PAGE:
Data release for event GW150914
Online — A web page has been prepared on the Ligo Open Source website by the LIGO Scientific Collaboration (LSC) and the Virgo Collaboration to inform the broader community about a confirmed astrophysical event observed by the gravitational-wave detectors, and to make the data around that time available for others to analyze.
This dataset has the Digital Object Identifier (doi) http://dx.doi.org/10.7935/K5MW2F23.
Summary of Observation
The event occurred at GPS time 1126259462.39 == September 14 2015, 09:50:45.39 UTC.
The false alarm rate is estimated to be less than 1 event per 203,000 years, equivalent to a significance of 5.1 sigma.
- There are Science Summaries, covering the information below in ordinary language.
- There is a one page factsheet about GW150914, summarizing the event.
How to Use The Web Page
- Click on the section headings below to show available data files.
- There are lots of data files available in the sections below, look for the word DATA.
- Click on each thumbnail image for larger image.
- See the papers linked below for full information, references, and meaning.
- Many of the data files linked below have heterogeneous formatting; if you have any questions, please contact us.
The G150914 detection paper:
For full details see paper P150914.
LIGO: The Laser Interferometer Gravitational-Wave Observatory
LIGO is a large-scale physics experiment designed to directly detect gravitational waves. The LIGO detectors, at the LIGO Hanford Observatory (LHO) in Washington State and the LIGO Livingston Observatory (LLO) in Louisiana, are built and operated by Caltech and MIT with funding from the U.S. National Science Foundation (NSF). The LIGO Scientific Collaboration (LSC) pursues gravitational wave science with these detectors. The initial and enhanced LIGO detectors operated from 2000 to 2010, with no confirmed detections. The Advanced LIGO detectors are coming online in 2015, along with sister projects around the world. They are expected to detect gravitational waves, and measure the properties of the waves and their astrophysical sources, in the coming years.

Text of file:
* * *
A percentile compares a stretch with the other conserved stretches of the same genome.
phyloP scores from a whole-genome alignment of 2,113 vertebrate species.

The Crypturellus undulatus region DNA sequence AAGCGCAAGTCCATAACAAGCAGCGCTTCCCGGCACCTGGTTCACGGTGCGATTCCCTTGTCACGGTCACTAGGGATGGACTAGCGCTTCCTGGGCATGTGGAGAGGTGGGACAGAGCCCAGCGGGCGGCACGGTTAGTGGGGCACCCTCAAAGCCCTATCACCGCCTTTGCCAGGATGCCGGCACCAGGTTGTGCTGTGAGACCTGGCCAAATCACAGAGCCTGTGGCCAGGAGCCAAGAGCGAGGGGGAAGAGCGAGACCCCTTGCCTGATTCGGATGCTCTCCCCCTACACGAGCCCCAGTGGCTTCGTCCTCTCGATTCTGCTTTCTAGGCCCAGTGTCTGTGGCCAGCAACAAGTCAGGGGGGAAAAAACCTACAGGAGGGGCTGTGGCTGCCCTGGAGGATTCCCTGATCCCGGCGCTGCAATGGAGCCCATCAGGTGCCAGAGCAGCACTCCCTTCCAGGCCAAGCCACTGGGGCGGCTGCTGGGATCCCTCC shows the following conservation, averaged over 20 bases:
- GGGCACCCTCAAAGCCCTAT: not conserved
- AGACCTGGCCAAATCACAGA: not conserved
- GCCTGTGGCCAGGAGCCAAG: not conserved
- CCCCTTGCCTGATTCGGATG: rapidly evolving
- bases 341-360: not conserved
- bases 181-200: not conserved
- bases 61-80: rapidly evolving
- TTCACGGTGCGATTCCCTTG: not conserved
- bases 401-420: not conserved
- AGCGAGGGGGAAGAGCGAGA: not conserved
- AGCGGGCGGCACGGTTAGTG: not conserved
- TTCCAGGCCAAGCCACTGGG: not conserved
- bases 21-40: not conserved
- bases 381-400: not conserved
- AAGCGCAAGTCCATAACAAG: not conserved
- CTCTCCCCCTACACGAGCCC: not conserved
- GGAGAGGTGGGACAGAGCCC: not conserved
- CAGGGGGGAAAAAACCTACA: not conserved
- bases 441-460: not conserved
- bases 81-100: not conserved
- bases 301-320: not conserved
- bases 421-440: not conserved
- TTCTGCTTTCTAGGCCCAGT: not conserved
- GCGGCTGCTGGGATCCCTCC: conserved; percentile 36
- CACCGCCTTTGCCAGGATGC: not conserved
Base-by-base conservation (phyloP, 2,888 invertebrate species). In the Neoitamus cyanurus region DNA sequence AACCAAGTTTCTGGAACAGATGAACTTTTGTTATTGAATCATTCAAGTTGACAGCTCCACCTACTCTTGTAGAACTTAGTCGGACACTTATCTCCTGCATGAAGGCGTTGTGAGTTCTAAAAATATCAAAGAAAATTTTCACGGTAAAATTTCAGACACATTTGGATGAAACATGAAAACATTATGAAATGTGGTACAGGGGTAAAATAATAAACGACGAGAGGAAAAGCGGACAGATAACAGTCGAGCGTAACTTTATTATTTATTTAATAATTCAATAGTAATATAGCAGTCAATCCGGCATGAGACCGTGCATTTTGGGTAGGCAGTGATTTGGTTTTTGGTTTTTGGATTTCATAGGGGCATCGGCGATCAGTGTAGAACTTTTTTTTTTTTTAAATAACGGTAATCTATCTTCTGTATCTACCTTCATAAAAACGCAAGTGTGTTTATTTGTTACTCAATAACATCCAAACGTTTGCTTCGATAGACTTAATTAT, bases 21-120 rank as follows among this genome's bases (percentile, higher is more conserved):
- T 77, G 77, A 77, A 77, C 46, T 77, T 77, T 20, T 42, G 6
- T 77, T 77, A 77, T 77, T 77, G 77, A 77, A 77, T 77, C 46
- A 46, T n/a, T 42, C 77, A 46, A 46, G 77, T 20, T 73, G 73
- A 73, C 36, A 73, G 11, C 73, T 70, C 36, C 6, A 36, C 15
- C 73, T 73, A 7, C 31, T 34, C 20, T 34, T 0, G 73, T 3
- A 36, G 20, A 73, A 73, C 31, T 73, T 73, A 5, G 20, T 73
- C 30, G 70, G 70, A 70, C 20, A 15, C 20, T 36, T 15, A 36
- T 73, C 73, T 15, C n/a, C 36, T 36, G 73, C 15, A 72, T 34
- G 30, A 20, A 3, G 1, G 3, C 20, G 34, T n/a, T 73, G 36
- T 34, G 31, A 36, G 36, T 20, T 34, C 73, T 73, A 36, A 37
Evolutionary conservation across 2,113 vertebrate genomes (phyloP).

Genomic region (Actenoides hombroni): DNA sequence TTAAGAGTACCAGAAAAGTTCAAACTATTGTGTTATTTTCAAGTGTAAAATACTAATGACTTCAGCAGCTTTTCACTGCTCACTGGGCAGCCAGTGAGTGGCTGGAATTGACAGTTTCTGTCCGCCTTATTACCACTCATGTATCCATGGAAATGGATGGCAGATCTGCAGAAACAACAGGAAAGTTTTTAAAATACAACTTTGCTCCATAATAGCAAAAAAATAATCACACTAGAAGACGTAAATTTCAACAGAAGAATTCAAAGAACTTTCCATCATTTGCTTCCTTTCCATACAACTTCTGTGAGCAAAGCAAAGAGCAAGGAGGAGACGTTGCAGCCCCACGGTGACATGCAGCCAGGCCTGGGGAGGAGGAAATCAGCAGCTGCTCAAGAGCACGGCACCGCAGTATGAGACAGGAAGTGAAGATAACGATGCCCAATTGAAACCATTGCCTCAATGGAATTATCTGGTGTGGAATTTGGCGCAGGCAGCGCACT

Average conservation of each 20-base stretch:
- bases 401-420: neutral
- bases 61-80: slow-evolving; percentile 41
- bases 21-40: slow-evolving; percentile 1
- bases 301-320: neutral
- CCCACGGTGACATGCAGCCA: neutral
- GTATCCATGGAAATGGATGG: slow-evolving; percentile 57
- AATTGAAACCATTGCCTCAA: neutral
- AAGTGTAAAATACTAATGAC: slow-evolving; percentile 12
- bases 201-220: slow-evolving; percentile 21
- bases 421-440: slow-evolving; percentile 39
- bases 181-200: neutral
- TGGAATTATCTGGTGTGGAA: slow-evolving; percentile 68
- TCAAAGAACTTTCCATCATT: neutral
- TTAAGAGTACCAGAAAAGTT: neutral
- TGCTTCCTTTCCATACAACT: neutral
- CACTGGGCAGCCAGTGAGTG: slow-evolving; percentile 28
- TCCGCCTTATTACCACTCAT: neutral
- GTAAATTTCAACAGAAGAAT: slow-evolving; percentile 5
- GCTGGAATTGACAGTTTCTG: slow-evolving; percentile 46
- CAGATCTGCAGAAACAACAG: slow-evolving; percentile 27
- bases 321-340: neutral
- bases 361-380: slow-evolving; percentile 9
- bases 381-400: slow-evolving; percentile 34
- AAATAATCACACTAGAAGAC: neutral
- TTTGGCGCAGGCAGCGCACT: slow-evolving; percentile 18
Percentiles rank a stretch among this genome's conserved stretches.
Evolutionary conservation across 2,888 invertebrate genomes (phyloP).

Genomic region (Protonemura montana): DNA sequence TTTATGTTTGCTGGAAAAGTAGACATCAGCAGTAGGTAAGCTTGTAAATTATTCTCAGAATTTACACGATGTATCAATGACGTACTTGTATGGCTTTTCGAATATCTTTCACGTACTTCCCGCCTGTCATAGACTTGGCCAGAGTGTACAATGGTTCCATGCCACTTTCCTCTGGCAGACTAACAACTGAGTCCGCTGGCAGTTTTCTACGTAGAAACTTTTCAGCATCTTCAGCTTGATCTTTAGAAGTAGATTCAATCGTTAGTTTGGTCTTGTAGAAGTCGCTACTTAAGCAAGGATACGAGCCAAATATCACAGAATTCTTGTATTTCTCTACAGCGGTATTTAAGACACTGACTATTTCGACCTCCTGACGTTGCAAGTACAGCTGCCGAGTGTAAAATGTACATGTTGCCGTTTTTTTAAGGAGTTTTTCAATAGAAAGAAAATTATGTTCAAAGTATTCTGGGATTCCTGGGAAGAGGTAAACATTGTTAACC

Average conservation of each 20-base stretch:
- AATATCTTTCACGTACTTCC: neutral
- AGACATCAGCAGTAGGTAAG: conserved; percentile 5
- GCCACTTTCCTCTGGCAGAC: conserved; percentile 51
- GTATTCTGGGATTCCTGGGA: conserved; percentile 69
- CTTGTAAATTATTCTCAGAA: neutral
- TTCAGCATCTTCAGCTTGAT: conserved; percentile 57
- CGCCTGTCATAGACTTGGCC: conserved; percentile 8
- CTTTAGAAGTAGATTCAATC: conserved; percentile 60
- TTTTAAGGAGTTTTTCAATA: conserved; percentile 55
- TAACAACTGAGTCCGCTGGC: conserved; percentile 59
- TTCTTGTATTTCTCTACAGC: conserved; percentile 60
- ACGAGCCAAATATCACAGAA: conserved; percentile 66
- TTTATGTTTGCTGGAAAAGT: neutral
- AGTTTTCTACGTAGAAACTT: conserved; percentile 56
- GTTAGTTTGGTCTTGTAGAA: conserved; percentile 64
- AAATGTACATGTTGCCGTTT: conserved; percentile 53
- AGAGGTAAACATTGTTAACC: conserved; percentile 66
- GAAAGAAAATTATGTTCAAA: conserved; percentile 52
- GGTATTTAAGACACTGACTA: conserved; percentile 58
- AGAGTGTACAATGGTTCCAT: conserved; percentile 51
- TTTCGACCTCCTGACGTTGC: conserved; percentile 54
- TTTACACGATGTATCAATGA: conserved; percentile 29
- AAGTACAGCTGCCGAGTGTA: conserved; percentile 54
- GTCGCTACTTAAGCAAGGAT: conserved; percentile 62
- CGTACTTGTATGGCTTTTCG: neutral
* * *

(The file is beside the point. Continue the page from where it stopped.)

Laser Open Sciece Center (LOSC) Development: The LOSC Team and The LIGO Scientific Collaboration
The data products made available through the LOSC web service are created and maintained by LIGO Lab and the LIGO Scientific Collaboration. The development of the web page was a team effort, with all members of the LOSC team making contributions in most areas.
In addition to the team members listed below, a large number of individuals in the LIGO Scientific Collaboration have contributed content and advice. The LOSC team includes:
- Alan Weinstein: LOSC Director
- Roy Williams: LOSC Developer, web services and data base architecture
- Jonah Kanner: LOSC Developer, tutorials, documentation, data set curation
- Michele Vallisneri: LOSC Developer, data quality curation
- Branson Stephens: LOSC Developer, event database and web site architecture
Please send any comments, questions, or concerns to: firstname.lastname@example.org
For general information on LIGO, see the About LIGO page.
Source: Ligo Open Science at: https://losc.ligo.org/events/GW150914/